Are All Babies Born with Blue Eyes?

Baby Aria is approaching her first birthday. In her first twelve months of her life, Aria’s eye color has changed three different times. Her mother has vibrant green eyes and her father’s eyes have always been dark brown, so why was she born with bright blue eyes that changed slowly to slate-gray and finally to a happy hazel eye color?

Aria, like nearly half of the babies born in the US, is Caucasian. With light skin, light hair and light eyes, she was born with low levels of melanin, or pigmentation. Once she entered the world, the natural light boosted the melanin levels in her irises and an eye color change slowly began to occur.

Let’s take a closer look at this amazing process that causes a baby's eye color to change.

What Is Melanin’s Role in Eye Color?

Melanin is the dark pigment occurring in the hair and the iris of the eye. Melanin is responsible for getting a tan, freckling, and the changing of a person's hair and eye color. Caucasian babies are born with barely any melanin, resulting in light blue eyes and cream-colored skin. The more the baby is exposed to sunlight, the more melanin levels will rise, resulting in the changing of eye, hair and even skin color.

It should be noted that there are three different types of melanin; eumelanin, pheomelanin, and neuromelanin. Eumelanin is the type of melanin responsible for skin color, and its only “colors” are brown and black. There is no such thing as green, blue, hazel or gray pigmentation. These colors are simply determined by the amount of melanin in the body. The more melanin a blue-eyed baby has, the more brown is flecked through the blue, making the color slightly darker, perhaps greener. Add more melanin and the eyes will change again, maybe into a rich hazel. Add more melanin and those hazel eyes might transition into a mossy brown; and so on and so forth.

Babies with Asian, Hispanic or African-American parents are typically born with pre-determined, high levels of melanin, producing dark features like tan skin, deep brown eyes and ebony hair. Because the pigment is already present, these features are likely to go unchanged.

When Will My Baby's Eye Color Change?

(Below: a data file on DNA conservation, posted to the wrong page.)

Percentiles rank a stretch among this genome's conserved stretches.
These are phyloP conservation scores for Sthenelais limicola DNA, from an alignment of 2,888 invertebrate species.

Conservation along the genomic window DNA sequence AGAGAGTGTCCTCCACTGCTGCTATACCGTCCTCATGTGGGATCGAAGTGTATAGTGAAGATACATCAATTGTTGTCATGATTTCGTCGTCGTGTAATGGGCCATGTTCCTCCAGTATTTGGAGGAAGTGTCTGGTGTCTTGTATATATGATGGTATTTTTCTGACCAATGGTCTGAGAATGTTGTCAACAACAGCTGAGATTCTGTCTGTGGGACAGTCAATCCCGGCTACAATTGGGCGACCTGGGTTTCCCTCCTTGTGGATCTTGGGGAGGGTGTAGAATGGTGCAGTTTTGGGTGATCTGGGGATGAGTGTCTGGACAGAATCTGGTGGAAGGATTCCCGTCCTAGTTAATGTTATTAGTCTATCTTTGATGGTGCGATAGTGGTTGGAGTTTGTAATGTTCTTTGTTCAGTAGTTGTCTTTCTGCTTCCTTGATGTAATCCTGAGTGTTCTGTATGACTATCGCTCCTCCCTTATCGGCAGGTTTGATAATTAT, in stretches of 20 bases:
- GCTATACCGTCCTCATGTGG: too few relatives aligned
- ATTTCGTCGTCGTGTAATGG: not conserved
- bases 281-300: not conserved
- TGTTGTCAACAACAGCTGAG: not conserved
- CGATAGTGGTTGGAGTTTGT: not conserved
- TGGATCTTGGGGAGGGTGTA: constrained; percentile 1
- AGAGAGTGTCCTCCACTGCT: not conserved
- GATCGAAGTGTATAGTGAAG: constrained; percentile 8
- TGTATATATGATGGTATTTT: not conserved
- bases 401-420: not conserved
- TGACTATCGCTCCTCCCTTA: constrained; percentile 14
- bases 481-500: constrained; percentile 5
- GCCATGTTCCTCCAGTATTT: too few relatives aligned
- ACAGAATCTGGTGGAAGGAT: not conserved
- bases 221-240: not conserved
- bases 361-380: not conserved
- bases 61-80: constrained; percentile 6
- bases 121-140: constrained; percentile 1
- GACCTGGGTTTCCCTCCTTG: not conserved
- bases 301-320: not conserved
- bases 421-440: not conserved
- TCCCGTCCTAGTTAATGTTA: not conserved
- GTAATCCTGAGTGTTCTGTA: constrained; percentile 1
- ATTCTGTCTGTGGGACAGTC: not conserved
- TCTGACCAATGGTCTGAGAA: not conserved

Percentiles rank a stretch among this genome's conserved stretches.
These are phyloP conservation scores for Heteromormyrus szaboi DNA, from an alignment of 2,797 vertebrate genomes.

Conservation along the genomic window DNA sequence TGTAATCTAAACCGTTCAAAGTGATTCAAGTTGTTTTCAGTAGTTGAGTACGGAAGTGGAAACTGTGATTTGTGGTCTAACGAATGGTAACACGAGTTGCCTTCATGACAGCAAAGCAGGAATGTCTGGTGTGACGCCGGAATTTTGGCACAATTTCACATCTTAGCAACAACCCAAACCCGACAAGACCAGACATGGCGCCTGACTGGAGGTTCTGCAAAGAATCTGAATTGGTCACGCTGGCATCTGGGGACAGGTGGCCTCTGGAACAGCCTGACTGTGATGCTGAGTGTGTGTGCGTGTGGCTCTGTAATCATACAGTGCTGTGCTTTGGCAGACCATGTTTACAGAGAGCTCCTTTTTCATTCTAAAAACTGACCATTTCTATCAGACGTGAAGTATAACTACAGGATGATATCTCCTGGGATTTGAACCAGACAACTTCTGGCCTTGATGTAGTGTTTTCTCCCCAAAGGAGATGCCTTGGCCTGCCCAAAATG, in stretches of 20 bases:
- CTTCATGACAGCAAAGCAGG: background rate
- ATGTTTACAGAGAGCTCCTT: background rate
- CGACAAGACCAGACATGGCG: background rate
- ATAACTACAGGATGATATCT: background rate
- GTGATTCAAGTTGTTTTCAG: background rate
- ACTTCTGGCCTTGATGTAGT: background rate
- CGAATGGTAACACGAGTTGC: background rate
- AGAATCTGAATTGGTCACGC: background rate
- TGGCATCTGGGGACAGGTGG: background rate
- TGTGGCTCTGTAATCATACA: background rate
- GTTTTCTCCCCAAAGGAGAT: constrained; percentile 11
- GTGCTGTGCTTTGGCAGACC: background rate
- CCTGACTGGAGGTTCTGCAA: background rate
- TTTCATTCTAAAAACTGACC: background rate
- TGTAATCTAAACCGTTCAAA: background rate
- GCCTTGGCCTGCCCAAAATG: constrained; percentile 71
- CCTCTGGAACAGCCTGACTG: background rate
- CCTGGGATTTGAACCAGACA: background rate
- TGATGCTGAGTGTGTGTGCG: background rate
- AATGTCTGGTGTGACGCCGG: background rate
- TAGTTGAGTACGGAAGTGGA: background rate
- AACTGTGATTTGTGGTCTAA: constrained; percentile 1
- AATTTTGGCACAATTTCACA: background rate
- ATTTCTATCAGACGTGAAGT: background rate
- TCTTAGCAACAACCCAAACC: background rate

Though some babies’ eye color changes rapidly with the onset of melanin, most infants' eye color undergoes changes between six and nine months of age according to the Dean McGee Eye Institute. This phenomenal occurrence happens once the iris has stored enough pigment to influence subtle changes like blue to gray, green to hazel, hazel to brown and so on.

Although this change will likely last through the early stages of childhood, there is a possibility that you could experience changes in eye color even into adulthood.

Can I Tell What My Baby's Final Eye Color Will Be?

Though the ultimate color of your baby’s eyes is hard to detect, a good indicator of the potential color comes from the DNA makeup of you – the parents – as well as the grandparents. If you and your partner both have brown eyes, but your baby has green, it might be a genetic tie to one of your parents. However, by their first birthday, most babies will have reached their permanent eye color.

How Can I Better Care For My Baby’s Eyes?

Although you may think your baby doesn’t have eye or vision problems, the American Optometric Association recommends parents schedule their baby’s first eye assessment around 6 months of age. While infant eye issues are uncommon, it’s smart to eliminate any potential problems early on. Like many health problems, vision and eye development issues are easier to detect and correct with early treatment.

There are many options and programs that help to make infant eye care manageable. For starters, the AOA foundation manages a public health program called InfantSEE. This program is designed to ensure essential, quality care for infant’s eye and vision wellness. At no charge to you, participating optometrists complete a full eye assessment on babies between 6 and 12 months of age.

The American Academy of Pediatrics, the American Academy of Family Physicians, and the American Association for Pediatric Ophthalmology recommend simply asking your child’s primary care physician to screen for vision problems. This is typically included in a well-child visit and, in the event a problem were to become evident, a visit to a practicing optometrist would then be necessary.

Lastly, observing your baby’s eyes between checkups can further ensure healthy vision. Know your family’s vision history; have there been genetic issues in the past? If so, make sure to notify your baby’s physician. Also, regularly test your child’s vision by having him or her focus on a certain object as you move it to different positions (2-3 months). It may even be necessary to make regular visits to an eye doctor. No matter what you decide, make sure your baby’s eyelids aren’t droopy, goopy, or uneven and keep an eye out for sensitivity to foods, light, etc.

Save On Dental and Vision Insurance With VSP Individual Vision Plans

With a VSP® Individual Vision Plan you purchase on your own you can save each year on vision costs, from eye exams to eyeglasses and contact lenses. Learn more about your vision insurance plan options today. Once you’ve completed your vision plan enrollment, keep your eyes open for dental insurance plan options from Guardian Direct®. Get the care your eyes and smile both need!

Information received through VSP Individual Vision Plans’ social media channels is for informational purposes only and does not constitute medical advice, medical recommendations, diagnosis or treatment. Always seek the advice of your physician or other qualified health provider with any questions you may have regarding a medical condition.

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